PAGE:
When it comes to characters I couldn’t stop myself from loving Nahri. She’s strong and determined. She has had to put up with so much and has had to do things she doesn’t want to do. I admired her strength and I just loved how she refused to let anyone control her, especially when it came to other people suffering. She’s also kind hearted and you can tell she’s trying her best to do what’s right for her people and everyone else. Moving on to Ali. He happens to be another favorite. I was a bit conflicted in the first book when it came to his chapters but when starting book two I found myself looking forward to them. Ali is one of the most kind hearted people out there. I keeps trying to help people and everytime he does it just backfires on him. I warmed up to him so much in this book. He’s strong in such a different way from the other characters. I don’t really know what else to say because I don’t really have the right words to describe him. I just loved him in this one. Now, we also got to read from Dara’s point of view. If you’ve read my review of The City of Brass then you know how I felt about him. Reading his chapters added so much more to the feelings that already existed. Being in his head was dark but also full of hope. He doesn’t seem to ever catch a break. He has suffered and has made others suffer as well, regardless of the way he feels about it. He’s constantly being manipulated and even when he tries to pull back something else is held over him to make him yield. I don’t agree with the things that he has done or has been made to do more accurately but I also want him to be happy. I think they’ve all gone through enough. We also had Manizeh who in a way I could understand why she was doing the things she did but I still just hated her.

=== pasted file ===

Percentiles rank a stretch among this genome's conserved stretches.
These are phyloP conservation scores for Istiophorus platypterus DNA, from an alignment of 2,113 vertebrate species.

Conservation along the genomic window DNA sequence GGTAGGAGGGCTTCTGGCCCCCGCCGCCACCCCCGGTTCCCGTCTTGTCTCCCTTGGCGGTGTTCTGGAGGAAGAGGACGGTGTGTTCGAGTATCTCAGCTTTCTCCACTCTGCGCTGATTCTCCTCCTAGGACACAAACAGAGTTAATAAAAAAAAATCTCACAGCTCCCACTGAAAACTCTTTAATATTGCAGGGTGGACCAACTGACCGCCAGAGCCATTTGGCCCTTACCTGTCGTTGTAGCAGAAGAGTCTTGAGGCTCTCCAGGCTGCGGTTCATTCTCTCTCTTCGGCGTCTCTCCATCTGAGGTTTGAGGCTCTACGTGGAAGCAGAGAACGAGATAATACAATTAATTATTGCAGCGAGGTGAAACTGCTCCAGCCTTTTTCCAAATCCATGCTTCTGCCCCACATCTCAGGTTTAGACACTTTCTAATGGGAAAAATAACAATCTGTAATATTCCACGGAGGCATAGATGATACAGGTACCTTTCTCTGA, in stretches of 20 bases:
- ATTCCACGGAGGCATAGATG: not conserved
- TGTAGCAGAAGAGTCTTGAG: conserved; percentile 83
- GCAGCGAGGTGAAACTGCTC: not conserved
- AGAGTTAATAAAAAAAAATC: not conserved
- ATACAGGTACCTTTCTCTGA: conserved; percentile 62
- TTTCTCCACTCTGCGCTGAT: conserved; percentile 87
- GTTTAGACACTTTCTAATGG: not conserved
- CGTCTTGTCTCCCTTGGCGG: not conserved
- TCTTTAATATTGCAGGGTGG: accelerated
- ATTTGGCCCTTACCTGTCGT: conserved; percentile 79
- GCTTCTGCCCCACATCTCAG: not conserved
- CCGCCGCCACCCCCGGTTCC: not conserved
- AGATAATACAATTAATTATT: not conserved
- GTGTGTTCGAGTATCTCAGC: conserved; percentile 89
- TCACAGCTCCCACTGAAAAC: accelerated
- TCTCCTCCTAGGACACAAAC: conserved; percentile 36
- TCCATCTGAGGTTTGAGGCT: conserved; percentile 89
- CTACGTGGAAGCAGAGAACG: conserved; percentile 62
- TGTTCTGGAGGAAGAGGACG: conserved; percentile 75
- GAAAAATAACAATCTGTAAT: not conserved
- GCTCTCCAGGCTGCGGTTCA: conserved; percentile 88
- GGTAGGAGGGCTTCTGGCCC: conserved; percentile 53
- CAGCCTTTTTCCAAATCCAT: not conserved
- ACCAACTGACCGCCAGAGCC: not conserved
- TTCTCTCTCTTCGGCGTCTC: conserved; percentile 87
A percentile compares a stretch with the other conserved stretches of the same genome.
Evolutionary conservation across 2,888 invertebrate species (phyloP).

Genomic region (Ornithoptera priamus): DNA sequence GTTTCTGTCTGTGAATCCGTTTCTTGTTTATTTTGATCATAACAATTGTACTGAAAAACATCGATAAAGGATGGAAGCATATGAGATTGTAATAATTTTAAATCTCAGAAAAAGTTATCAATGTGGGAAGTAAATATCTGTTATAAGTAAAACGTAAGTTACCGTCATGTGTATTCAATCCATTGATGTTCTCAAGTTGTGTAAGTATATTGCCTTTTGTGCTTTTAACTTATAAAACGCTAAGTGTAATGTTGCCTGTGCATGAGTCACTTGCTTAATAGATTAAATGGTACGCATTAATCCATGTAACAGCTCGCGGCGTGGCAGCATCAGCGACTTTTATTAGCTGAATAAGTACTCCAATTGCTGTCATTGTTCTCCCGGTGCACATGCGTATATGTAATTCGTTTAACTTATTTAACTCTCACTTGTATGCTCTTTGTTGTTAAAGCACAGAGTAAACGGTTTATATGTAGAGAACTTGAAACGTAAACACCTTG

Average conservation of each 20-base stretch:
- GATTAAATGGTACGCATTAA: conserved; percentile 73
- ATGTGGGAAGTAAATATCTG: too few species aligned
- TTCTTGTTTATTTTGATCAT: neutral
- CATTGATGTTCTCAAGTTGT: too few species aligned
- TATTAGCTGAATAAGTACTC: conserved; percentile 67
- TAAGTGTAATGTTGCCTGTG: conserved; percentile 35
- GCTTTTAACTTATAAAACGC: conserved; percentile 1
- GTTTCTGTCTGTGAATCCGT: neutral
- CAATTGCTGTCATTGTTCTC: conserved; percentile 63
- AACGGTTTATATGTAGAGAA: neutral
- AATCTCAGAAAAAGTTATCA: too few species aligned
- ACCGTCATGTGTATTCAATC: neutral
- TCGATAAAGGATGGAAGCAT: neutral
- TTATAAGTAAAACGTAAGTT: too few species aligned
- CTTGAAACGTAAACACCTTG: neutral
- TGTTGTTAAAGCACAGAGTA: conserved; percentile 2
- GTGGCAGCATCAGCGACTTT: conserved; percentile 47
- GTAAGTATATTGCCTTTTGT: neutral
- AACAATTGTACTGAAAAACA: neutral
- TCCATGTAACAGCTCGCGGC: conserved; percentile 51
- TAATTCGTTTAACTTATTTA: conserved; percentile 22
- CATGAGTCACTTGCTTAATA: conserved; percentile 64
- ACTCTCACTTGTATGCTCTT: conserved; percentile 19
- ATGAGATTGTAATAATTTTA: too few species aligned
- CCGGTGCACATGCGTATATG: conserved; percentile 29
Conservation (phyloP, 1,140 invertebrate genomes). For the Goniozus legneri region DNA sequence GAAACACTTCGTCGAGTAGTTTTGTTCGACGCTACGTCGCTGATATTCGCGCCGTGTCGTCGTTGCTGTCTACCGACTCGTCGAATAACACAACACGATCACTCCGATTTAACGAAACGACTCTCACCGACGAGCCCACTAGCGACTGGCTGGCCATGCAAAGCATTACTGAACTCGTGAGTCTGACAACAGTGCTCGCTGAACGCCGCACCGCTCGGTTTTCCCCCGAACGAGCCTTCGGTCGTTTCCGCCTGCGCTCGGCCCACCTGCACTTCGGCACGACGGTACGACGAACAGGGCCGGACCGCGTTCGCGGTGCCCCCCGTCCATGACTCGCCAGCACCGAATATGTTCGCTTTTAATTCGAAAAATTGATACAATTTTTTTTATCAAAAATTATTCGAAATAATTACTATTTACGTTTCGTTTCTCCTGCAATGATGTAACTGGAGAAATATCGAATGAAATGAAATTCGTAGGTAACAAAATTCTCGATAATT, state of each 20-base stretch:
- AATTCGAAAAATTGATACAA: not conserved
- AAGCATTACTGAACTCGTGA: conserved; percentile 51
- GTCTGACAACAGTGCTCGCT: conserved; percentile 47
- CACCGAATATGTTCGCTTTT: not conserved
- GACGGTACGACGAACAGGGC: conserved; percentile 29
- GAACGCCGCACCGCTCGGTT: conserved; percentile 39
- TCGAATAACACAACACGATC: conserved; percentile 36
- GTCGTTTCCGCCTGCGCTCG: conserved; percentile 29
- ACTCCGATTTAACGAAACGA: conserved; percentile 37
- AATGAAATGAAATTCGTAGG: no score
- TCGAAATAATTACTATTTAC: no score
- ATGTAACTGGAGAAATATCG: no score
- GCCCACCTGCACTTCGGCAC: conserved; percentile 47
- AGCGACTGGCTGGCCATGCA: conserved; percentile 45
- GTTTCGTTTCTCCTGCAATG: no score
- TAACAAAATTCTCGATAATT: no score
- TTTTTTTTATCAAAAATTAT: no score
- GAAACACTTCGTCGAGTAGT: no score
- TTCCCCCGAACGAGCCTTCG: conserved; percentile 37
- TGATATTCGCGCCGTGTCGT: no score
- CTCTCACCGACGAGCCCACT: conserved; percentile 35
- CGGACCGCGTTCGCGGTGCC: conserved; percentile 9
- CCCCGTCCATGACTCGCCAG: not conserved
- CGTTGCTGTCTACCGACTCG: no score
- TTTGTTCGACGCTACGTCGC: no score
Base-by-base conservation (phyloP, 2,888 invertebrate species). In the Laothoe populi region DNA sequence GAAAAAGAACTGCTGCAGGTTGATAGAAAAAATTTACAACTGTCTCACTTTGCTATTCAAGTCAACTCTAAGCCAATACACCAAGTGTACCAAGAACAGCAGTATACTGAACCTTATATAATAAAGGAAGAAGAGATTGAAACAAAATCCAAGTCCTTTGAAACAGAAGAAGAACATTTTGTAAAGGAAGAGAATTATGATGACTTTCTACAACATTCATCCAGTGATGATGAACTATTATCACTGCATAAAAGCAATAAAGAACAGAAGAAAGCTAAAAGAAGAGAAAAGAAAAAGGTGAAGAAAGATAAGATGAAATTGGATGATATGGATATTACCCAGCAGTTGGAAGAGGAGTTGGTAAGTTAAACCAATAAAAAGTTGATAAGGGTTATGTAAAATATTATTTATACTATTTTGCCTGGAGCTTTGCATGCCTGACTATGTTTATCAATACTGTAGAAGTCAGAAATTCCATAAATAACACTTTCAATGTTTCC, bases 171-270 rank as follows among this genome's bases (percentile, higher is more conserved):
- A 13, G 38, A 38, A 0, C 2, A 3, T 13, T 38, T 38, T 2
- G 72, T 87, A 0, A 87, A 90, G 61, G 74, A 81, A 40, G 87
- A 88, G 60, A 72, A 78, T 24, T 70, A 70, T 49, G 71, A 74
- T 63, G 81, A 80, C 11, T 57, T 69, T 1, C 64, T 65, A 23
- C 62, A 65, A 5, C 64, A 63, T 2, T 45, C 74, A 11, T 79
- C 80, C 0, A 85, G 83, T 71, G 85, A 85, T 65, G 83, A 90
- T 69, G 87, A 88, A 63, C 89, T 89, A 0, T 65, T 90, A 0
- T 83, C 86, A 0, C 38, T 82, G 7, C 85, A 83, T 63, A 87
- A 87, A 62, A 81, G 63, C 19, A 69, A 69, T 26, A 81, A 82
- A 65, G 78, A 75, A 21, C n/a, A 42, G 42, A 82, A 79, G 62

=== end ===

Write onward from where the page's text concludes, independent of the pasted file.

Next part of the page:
Most of the book was slow going. I’ve never had a problem with slow books to be honest unless I’m really not invested. Even though the story took some time I didn’t mind. I was really looking forward to some action though, especially since I knew what was coming from reading the other character chapters. The last 100 or so pages where a whirlwind of action. There was so much going on and I just felt like I couldn’t read fast enough! The things that unfolded in those pages had me panicking for multiple different reasons. I’m so excited (and also scared) to read the final book. I don’t know where anything is going but I’m ready! (I think?)
Overall, this trilogy has started to mean so much to me. I’m sad to be nearing the end but I’m really hoping this won’t be the last we see from the characters. Also this trilogy is officially my brand and I don’t think I’ll ever stop talking about it.
About the Author
S. A. Chakraborty is the author of the critically acclaimed and internationally best-selling The Daevabad Trilogy. Her work has been nominated for the Locus, World Fantasy, Crawford, and Astounding awards. When not buried in books about thirteen-century con artists and Abbasid political intrigue, she enjoys hiking, knitting, and re-creating unnecessarily complicated medieval meals. You can find her online at www.sachakraborty.com or on Twitter and Instagram at @SAChakrabooks, where she likes to talk about history, politics, and Islamic art. She lives in New Jersey with her husband, daughter, and an ever-increasing number of cats.